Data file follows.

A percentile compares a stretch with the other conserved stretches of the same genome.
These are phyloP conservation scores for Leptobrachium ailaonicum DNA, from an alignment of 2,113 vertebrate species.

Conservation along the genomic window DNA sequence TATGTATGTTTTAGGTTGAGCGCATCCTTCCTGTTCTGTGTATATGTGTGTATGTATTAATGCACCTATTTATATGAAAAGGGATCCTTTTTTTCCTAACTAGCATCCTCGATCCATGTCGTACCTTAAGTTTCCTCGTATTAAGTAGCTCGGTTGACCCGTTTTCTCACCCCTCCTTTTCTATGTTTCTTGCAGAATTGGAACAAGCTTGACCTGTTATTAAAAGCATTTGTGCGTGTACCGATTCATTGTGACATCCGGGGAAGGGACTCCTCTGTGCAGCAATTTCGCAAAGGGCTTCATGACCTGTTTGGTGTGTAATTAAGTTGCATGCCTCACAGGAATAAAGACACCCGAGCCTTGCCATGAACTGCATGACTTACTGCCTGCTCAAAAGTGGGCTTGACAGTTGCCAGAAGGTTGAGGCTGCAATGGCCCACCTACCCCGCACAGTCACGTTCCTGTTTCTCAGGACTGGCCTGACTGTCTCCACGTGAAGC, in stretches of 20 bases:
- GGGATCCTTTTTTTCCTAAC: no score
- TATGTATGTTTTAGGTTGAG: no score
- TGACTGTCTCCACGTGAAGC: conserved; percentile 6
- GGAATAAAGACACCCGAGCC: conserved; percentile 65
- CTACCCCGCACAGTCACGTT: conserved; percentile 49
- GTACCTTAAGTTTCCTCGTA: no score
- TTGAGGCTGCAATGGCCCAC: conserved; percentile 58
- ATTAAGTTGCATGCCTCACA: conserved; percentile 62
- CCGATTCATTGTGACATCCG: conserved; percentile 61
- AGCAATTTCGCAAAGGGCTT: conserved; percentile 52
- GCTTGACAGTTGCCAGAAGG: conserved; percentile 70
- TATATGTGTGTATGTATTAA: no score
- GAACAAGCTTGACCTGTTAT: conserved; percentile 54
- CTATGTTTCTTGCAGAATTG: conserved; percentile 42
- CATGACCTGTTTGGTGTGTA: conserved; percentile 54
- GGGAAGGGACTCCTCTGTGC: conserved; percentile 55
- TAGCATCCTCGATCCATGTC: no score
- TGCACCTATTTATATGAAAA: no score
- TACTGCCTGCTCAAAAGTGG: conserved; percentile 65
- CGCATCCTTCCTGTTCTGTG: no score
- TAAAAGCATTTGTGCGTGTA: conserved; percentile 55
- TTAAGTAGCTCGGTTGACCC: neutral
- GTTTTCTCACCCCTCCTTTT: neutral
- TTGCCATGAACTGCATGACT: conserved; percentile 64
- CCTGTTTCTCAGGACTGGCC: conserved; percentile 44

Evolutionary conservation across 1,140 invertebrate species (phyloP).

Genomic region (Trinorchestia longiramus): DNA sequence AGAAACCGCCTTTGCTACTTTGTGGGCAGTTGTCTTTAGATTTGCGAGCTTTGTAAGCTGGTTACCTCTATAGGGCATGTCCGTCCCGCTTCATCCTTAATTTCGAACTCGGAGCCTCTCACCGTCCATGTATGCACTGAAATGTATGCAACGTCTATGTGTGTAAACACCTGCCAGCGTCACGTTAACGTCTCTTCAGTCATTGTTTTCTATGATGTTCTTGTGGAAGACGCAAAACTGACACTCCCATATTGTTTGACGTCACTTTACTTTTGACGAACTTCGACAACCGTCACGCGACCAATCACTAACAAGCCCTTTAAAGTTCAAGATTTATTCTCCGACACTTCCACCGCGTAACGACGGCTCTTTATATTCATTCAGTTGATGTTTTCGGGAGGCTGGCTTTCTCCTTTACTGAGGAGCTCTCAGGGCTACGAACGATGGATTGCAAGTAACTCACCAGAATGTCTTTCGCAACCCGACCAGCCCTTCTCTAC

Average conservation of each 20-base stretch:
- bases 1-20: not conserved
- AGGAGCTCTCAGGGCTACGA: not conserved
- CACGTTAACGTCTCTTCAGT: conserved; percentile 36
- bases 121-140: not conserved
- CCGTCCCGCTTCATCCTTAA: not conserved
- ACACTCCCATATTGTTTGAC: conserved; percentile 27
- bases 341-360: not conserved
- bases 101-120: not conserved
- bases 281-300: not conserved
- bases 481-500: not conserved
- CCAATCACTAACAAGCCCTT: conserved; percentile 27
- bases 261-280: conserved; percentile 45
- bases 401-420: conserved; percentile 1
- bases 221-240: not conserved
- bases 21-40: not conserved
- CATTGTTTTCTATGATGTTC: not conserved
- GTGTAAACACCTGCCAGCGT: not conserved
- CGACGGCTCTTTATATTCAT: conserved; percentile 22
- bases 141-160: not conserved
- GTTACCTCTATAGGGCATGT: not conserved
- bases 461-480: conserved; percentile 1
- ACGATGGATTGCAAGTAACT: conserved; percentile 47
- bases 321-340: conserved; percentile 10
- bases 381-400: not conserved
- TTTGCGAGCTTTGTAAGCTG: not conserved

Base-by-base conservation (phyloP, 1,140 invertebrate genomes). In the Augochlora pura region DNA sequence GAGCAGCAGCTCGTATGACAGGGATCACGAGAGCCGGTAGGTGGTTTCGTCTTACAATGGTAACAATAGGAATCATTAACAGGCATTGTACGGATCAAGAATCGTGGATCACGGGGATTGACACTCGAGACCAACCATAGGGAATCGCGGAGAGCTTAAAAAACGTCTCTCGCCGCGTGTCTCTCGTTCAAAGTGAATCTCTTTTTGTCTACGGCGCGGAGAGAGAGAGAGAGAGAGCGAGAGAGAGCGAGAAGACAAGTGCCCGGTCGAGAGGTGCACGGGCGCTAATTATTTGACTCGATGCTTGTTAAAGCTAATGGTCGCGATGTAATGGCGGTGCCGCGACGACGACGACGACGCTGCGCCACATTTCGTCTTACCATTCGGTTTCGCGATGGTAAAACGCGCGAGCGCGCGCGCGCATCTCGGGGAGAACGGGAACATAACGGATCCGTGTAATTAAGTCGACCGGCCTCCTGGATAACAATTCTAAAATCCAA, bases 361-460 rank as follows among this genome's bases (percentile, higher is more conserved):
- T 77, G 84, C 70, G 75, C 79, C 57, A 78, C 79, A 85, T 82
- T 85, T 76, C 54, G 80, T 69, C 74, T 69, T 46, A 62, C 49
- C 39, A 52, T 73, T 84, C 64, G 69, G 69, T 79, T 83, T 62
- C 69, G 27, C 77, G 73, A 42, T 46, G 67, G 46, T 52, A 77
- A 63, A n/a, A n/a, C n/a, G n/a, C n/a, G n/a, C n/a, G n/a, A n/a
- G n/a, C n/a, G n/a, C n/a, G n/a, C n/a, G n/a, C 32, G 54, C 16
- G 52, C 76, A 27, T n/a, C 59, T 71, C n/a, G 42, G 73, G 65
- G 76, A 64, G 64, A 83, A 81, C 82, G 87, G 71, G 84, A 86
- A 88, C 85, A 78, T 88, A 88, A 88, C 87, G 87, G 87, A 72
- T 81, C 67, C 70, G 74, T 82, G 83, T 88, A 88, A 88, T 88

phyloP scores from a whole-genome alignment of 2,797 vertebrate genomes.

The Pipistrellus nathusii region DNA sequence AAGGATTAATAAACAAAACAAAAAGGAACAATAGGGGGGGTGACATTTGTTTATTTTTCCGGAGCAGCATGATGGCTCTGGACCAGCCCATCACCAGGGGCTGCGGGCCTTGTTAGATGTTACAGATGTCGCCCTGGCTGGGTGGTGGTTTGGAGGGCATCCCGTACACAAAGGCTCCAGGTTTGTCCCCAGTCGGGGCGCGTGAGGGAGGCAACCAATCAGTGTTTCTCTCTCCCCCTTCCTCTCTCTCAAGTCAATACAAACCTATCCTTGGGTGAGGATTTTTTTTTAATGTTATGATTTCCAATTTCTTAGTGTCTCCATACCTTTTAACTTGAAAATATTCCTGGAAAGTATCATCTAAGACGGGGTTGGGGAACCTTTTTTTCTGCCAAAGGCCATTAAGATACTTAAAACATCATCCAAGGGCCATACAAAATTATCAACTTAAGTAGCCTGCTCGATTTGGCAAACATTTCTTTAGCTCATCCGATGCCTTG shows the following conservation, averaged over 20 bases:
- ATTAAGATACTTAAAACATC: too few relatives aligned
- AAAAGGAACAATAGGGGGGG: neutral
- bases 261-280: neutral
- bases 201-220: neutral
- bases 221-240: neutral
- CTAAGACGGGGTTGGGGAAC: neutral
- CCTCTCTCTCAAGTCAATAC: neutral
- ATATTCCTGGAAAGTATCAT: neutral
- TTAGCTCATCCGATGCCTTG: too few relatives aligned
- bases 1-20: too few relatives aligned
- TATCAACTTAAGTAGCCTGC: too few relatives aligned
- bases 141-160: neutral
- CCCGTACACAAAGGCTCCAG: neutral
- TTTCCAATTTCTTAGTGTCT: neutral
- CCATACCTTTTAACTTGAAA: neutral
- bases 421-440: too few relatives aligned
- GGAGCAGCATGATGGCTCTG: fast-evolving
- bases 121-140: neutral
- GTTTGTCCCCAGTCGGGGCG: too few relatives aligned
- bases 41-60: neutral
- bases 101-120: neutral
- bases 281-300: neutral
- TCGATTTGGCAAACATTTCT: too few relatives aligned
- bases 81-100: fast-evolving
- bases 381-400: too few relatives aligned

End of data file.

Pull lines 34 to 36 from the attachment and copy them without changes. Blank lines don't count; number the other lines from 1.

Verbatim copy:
- CACGTTAACGTCTCTTCAGT: conserved; percentile 36
- bases 121-140: not conserved
- CCGTCCCGCTTCATCCTTAA: not conserved